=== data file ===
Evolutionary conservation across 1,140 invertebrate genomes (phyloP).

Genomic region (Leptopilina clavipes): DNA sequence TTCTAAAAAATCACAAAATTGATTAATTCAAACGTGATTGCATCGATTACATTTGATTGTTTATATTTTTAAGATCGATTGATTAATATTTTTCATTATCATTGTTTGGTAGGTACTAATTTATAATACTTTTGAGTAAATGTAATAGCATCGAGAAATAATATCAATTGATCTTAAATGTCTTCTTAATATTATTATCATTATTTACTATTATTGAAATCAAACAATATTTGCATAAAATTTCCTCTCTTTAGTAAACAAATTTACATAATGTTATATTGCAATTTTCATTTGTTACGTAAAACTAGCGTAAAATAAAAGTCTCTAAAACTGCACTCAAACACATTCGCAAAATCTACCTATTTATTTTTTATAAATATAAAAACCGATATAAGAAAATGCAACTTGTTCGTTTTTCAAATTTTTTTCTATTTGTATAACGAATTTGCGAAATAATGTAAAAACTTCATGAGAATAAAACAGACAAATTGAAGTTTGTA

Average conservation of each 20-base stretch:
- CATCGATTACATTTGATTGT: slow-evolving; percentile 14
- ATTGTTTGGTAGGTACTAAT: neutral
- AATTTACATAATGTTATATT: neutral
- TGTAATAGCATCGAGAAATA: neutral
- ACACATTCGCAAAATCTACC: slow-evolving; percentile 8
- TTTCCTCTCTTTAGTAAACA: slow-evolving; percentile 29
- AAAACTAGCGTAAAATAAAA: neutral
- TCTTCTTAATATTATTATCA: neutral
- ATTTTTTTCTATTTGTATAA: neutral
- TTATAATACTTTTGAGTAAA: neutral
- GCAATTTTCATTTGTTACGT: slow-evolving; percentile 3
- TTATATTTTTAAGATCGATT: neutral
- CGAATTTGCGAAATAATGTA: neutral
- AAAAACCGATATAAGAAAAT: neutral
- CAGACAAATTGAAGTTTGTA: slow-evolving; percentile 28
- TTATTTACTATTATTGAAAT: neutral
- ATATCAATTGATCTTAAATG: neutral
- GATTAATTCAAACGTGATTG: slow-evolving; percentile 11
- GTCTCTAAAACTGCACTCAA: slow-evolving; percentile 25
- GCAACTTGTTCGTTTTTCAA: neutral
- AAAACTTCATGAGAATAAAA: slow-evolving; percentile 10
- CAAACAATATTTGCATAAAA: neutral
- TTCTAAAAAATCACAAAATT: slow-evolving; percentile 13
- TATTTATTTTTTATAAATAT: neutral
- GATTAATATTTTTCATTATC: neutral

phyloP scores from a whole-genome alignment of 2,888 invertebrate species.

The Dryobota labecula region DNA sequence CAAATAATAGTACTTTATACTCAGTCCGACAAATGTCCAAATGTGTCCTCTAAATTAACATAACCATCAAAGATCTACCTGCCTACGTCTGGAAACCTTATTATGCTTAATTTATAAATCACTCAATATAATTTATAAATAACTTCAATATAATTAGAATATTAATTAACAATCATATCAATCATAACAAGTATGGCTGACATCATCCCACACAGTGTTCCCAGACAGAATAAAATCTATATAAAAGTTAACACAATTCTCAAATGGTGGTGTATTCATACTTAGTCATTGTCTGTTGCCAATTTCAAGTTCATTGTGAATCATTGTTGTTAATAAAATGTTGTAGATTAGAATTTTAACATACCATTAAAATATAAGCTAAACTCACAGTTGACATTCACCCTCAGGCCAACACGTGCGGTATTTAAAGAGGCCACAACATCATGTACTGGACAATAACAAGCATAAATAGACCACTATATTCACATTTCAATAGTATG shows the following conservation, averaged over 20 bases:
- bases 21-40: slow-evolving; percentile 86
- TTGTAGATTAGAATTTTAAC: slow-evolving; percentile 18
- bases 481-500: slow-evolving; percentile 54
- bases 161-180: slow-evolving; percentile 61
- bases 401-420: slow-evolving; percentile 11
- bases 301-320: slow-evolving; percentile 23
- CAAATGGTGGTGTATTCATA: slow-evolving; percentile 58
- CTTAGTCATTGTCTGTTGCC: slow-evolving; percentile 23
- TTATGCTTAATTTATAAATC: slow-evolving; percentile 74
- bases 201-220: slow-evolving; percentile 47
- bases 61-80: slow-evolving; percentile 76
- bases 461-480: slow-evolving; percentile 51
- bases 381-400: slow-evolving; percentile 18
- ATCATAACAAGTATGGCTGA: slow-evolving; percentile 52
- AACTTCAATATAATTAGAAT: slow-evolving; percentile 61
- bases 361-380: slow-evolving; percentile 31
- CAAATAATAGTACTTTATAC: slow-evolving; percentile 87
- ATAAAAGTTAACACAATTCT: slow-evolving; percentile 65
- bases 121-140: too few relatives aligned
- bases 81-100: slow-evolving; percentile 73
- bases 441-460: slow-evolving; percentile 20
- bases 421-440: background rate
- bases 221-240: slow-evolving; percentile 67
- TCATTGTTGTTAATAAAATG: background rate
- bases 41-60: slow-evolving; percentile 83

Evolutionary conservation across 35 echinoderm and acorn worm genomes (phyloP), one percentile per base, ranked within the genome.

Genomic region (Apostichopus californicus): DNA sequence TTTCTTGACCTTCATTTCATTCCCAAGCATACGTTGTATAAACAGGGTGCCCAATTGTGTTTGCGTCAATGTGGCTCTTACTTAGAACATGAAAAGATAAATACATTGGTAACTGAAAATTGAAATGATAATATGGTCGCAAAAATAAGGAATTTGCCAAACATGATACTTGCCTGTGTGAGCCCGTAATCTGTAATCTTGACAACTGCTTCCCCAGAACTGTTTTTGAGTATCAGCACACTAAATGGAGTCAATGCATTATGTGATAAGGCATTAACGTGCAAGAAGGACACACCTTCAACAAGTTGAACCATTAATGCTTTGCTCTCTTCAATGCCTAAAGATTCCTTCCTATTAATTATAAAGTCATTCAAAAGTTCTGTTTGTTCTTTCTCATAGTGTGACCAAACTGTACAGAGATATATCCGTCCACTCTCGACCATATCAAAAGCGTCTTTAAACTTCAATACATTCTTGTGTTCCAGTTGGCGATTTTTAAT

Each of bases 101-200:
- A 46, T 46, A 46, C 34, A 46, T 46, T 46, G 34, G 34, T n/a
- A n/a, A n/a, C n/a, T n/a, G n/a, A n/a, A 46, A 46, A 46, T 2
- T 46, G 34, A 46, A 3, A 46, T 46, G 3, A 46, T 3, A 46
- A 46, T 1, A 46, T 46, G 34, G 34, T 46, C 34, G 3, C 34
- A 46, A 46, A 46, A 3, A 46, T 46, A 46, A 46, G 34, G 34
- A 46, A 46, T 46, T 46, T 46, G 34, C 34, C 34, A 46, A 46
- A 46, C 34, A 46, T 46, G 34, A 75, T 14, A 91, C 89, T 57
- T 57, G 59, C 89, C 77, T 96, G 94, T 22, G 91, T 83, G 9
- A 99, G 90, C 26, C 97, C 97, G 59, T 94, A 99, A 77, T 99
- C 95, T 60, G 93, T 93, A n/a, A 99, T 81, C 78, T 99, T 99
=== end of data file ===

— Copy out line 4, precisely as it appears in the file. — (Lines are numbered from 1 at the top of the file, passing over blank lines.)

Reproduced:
- CATCGATTACATTTGATTGT: slow-evolving; percentile 14